Published: 14:10, 26 June 2020
| Updated: 16:08, 26 June 2020
A council is seeking help from the government after 62,000 people descended on two beaches in Thursday's sweltering heat.
Thanet District Council chiefs say 40,000 beachgoers flocked to Margate Main Sands and 22,000 to Viking Bay in Broadstairs - far exceeding the safe limit for social distancing measures.
They warn resources at the cash-strapped authority are already stretched, but they are trying to do their best to maintain safety and keep the beaches clean.
A council spokesman said: "We recently introduced a Beach Management plan, a collaborative effort between the council and various partners including the RNLI, Bay Inspectors, concessions and Kent Police.
"It seeks to address some of the issues caused by litter and other antisocial behaviour.
"The actions and effectiveness of the plan will be kept under constant review, and regular meetings held with our partners.
"This approach means we can maximise our collective resources but the reality is that they’re already stretched.
"These are unprecedented demands on a council that already had financial challenges before Covid-19.
"We want to do our best for our residents and visitors in keeping our beautiful beaches available to the public and maintaining their safety but we absolutely need additional support and resources to do so and will be making a formal ask to the Government for this."
The council says some people seem to have forgotten the country is the middle of a pandemic.
"Our beaches were incredibly busy yesterday, people would have struggled to maintain any form of social distancing," the spokesman said.
"There were approximately 40,000 people on Margate Main Sands on Thursday, four times the capacity at which a 2m social distance could be observed.
"Similarly at Viking Bay where 5,000 people could comfortably maintain their distance, over 22,000 people were present.
"The council cannot determine which of those present are from different households, which is a consideration in terms of the numbers, but it is obvious that people are not using common sense and continue to flock to spaces that are clearly too crowded."
She added that some people also abandon rubbish with the expectation that it’s someone else’s job to pick it up.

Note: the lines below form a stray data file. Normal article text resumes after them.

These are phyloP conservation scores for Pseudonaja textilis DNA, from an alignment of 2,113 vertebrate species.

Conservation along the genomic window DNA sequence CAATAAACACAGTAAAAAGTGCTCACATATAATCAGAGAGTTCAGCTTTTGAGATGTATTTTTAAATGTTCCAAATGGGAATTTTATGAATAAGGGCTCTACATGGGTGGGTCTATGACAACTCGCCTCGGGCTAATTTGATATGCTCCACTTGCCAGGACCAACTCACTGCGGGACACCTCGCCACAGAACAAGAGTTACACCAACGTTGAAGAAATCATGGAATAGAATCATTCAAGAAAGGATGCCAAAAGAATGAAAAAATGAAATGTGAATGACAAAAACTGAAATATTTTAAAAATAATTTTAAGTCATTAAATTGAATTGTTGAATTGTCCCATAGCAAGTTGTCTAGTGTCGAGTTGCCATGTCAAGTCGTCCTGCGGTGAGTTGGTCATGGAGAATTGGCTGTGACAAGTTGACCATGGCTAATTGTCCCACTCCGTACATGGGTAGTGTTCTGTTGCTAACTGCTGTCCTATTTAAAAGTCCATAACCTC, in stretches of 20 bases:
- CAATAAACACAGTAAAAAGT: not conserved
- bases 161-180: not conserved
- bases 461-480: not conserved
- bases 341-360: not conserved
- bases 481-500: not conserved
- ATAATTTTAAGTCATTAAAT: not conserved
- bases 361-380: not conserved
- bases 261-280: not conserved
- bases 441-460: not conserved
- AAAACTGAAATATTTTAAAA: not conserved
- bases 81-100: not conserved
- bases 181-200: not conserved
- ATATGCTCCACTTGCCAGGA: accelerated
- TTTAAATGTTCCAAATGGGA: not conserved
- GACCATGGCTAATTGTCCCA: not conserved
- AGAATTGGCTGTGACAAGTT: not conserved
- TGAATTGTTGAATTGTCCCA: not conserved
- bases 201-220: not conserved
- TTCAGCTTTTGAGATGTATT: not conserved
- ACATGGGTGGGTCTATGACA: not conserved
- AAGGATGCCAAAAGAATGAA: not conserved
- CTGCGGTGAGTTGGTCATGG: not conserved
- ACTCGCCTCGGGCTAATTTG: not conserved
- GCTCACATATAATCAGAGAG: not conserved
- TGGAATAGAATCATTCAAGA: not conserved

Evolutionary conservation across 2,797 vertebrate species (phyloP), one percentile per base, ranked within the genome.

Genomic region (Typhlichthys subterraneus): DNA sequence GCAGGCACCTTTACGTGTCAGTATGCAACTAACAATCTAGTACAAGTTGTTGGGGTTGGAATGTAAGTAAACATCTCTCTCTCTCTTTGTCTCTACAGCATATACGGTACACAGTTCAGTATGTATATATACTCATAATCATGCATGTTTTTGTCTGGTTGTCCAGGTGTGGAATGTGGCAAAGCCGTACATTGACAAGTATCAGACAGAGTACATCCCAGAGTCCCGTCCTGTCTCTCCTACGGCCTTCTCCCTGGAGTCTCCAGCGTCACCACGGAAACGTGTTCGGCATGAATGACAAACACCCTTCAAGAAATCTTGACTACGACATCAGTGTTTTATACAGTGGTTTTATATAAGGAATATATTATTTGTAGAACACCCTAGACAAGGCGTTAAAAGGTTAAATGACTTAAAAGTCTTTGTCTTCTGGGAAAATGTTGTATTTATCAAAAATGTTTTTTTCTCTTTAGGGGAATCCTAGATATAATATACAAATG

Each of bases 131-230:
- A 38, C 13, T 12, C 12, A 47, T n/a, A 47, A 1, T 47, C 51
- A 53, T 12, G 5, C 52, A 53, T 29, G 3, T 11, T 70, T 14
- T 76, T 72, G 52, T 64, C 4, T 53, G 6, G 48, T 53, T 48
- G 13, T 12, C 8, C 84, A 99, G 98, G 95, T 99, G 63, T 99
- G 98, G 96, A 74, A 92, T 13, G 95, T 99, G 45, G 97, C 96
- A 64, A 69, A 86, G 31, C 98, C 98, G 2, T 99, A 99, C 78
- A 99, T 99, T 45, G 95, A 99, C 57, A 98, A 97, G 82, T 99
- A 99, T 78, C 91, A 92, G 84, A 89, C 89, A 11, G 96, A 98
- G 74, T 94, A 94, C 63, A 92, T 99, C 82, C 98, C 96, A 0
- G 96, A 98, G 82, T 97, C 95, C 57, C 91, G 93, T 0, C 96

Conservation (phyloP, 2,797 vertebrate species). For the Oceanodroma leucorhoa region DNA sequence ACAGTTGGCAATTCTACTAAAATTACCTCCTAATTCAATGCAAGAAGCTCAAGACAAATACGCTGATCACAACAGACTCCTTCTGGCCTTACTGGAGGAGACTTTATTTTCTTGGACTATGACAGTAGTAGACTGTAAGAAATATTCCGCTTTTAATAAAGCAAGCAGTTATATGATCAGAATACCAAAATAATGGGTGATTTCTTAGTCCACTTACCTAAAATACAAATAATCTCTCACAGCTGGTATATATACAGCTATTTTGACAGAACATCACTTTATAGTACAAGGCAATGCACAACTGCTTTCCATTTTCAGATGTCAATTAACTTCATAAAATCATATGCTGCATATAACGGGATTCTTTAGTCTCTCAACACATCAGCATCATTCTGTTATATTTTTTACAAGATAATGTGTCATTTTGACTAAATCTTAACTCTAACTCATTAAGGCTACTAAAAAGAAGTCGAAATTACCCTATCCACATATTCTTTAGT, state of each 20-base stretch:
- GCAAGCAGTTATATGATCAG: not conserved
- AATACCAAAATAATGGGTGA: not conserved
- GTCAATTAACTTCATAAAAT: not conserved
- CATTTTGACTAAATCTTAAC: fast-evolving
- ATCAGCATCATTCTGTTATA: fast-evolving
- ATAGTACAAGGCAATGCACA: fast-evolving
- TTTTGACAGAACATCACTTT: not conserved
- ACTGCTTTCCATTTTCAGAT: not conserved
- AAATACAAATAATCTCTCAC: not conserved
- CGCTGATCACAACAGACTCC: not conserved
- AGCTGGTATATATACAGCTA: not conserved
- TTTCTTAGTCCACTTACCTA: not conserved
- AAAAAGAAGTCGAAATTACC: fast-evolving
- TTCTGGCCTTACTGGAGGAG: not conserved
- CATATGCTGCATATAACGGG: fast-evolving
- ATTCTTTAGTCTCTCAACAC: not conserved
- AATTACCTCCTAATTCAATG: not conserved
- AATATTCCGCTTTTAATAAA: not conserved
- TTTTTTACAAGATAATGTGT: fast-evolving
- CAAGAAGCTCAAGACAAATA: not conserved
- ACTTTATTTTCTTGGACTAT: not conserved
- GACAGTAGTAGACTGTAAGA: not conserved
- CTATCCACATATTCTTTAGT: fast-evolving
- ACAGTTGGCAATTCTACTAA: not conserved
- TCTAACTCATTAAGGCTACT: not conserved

"It’s not. This area has a unique natural coastline and is part of a designated marine conservation zone - any litter not placed in bins is likely to end up in the sea.
"Everyone needs to pick up after themselves. Anything people can carry to the beach they ought to be able to carry home again. It is utterly appalling that anyone should do otherwise.
"In order to keep people safe, in May, we started providing the level of beach and street cleansing services we’d usually only have in high summer.
"Despite there being hundreds of bins, sadly people choose to abandon their litter on the beach.
"This is a problem created by the irresponsible and inconsiderate behaviour of some but it has a negative effect for us all."
Beach cleaning teams are out from 6am every day and cover all the main beaches, returning in the evening.
"Every day they clear bags and bags of litter - approximately 15 tonnes on average and more than that in the past few days," she said.
"They do an amazing job. We have additional litter picking support from concessionaires at some beaches.
"Where Bay Inspectors are on duty, they’re supporting the cleansing service by issuing rubbish bags to the public, warning people who litter, monitoring litter bins and liaising with beach cleaners on litter hotspots.
"There are also volunteer groups who have stepped up and helped with litter picking - they are much appreciated."
She added: "We want people to be able to enjoy our stunning coastal areas, but to do so with respect for the wildlife and natural environment, other visitors and the people that live here."
It comes as rubbish was left strewn along the seafront across Kent and two people were stabbed at a beach rave in Leysdown.
More by this authorMarijke Hall
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